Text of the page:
Until recently, the ius promovendi was reserved for full professors. 'The Dutch universities wanted to expand this and the option was legally established in September 2017,' says Paul van Dijk, director of the Twente Graduate School. 'The expansion has everything to do with aligning the standards with foreign countries, where it is very normal for associate professors to have the right to supervise PhD candidates.’
Only group ‘UHD1’
The universities are allowed to choose their own interpretation of the ius promovendi. For the time being, the UT opts to grant it only to researchers with the UHD1 profile and wants to look at whether the right can also be awarded to the ones with the UHD2 job profile. The eligible scientists must meet a number of criteria. This includes, for example, having their own line of research, experience with co-supervising at least three PhD candidates and at least two approved research proposals with a total size of at least 250.000.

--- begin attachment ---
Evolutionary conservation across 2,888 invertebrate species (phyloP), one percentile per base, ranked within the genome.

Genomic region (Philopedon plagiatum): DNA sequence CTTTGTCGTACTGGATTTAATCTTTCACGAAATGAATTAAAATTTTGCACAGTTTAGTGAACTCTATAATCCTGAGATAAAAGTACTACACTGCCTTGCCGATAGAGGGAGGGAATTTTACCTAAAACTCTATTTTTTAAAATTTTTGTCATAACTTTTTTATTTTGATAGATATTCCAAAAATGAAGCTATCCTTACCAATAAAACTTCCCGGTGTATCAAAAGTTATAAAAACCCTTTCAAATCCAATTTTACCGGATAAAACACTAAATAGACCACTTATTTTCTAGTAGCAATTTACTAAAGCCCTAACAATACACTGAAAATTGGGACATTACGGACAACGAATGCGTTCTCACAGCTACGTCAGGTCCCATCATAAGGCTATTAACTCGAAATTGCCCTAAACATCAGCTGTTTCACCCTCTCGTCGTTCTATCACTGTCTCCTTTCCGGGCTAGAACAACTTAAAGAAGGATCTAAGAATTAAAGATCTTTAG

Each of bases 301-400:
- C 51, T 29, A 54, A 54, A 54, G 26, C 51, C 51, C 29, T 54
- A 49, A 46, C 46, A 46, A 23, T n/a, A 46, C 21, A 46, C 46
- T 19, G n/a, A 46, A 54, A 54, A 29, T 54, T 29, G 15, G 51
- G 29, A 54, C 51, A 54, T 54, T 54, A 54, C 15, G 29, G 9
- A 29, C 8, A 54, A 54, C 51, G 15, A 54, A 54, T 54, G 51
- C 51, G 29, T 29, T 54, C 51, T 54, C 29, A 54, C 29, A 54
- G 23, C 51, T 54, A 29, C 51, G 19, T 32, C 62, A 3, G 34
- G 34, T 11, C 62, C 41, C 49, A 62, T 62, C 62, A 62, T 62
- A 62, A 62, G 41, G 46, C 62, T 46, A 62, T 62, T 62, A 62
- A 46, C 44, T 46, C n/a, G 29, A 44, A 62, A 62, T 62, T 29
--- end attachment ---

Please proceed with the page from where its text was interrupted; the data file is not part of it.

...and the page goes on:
The Doctorate Board, including the deans and the rector, ultimately determines who will receive the ius promovendi. ‘The deans are ready,’ says Van Dijk. 'They will each draw up a list for their faculty. Then the board discusses these lists and a definitive list is drawn up. That must be ready by the 1st of April.’
The UT is pleased with the expansion, according to Paul van Dijk. ‘This way we can create a level playing field with foreign countries. And we have more to offer young researchers, because we can give them a privilege that is currently reserved for professors much sooner.’